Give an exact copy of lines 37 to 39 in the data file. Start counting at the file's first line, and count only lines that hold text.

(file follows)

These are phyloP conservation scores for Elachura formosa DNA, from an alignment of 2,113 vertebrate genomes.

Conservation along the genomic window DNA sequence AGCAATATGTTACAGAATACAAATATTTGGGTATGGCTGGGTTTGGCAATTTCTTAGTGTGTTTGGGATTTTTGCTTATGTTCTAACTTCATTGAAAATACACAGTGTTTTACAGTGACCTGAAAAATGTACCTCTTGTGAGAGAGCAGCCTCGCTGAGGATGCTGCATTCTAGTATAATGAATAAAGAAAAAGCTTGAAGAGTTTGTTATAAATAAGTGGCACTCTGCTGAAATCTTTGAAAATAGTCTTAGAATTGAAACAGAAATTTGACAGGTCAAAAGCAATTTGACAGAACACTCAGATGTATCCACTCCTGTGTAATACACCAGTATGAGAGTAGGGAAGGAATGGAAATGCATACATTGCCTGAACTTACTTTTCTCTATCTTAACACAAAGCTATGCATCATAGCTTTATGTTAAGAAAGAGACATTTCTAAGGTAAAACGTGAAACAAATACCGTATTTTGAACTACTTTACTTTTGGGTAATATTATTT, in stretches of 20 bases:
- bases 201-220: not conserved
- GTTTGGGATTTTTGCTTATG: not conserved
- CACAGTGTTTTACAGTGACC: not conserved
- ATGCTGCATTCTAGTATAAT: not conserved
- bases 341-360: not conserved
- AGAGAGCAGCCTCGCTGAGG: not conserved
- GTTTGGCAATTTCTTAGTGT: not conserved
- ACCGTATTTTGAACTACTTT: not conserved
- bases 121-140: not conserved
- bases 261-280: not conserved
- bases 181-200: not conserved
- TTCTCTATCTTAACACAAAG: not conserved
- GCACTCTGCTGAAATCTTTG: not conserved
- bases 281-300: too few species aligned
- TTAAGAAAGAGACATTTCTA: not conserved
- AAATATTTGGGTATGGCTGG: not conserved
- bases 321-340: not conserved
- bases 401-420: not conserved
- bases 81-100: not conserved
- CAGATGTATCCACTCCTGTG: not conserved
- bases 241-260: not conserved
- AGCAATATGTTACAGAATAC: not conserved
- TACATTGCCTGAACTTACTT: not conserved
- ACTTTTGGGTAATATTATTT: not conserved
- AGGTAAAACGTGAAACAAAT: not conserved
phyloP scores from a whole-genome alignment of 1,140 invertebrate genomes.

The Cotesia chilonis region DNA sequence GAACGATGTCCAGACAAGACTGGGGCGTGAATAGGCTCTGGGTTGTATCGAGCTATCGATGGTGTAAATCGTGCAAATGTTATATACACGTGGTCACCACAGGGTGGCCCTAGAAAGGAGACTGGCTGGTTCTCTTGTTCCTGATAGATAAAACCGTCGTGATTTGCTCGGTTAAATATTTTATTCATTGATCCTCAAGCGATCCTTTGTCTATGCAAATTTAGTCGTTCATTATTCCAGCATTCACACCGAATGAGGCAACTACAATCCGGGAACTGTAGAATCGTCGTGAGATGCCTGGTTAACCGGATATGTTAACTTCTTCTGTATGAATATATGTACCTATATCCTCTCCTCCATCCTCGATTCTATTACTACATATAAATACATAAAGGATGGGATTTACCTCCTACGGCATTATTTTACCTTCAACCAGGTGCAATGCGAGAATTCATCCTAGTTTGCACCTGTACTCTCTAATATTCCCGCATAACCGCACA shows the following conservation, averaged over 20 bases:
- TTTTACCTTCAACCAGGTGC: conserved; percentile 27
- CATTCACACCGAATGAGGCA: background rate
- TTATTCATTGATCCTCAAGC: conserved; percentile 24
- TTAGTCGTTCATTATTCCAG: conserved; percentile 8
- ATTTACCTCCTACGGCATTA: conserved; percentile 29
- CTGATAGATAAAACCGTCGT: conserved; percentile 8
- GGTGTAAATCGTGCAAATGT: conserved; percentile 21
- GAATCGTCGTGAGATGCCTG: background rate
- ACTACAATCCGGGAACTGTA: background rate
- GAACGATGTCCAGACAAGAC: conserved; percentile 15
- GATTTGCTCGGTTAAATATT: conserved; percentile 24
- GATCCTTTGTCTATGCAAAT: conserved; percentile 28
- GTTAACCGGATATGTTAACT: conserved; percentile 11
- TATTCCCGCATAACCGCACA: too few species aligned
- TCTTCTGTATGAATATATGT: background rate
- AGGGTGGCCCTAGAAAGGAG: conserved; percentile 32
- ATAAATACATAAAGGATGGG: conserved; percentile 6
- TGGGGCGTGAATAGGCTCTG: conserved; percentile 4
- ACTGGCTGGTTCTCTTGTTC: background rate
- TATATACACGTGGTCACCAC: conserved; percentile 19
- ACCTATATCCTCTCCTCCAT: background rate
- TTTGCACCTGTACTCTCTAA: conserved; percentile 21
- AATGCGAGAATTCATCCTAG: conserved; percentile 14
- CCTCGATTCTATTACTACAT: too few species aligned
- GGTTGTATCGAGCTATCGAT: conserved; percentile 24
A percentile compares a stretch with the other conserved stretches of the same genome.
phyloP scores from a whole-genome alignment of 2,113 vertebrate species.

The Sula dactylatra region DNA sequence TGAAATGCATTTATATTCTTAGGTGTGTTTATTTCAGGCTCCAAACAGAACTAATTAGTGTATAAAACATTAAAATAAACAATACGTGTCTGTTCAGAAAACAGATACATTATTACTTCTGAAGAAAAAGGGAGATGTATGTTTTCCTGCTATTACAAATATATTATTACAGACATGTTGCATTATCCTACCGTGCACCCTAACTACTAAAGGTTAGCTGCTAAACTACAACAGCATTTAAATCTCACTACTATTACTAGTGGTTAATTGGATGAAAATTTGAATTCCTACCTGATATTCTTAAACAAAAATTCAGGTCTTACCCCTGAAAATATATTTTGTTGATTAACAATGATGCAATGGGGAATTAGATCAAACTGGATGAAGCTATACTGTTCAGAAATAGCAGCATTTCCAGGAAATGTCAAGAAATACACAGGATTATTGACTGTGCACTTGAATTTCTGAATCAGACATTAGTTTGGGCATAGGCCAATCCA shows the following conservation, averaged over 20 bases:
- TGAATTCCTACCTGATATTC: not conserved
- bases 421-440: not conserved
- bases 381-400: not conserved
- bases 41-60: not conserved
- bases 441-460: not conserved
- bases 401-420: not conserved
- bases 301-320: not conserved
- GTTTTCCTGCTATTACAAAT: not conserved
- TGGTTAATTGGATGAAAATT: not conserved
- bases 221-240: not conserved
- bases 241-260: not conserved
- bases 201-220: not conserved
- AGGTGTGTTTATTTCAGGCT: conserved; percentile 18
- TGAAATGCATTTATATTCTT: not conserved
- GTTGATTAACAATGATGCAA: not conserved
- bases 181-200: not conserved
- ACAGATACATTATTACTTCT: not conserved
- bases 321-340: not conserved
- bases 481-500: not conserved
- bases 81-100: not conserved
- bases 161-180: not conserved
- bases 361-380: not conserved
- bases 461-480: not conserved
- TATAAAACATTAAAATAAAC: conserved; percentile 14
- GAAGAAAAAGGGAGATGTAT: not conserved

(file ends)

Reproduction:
- GAATCGTCGTGAGATGCCTG: background rate
- ACTACAATCCGGGAACTGTA: background rate
- GAACGATGTCCAGACAAGAC: conserved; percentile 15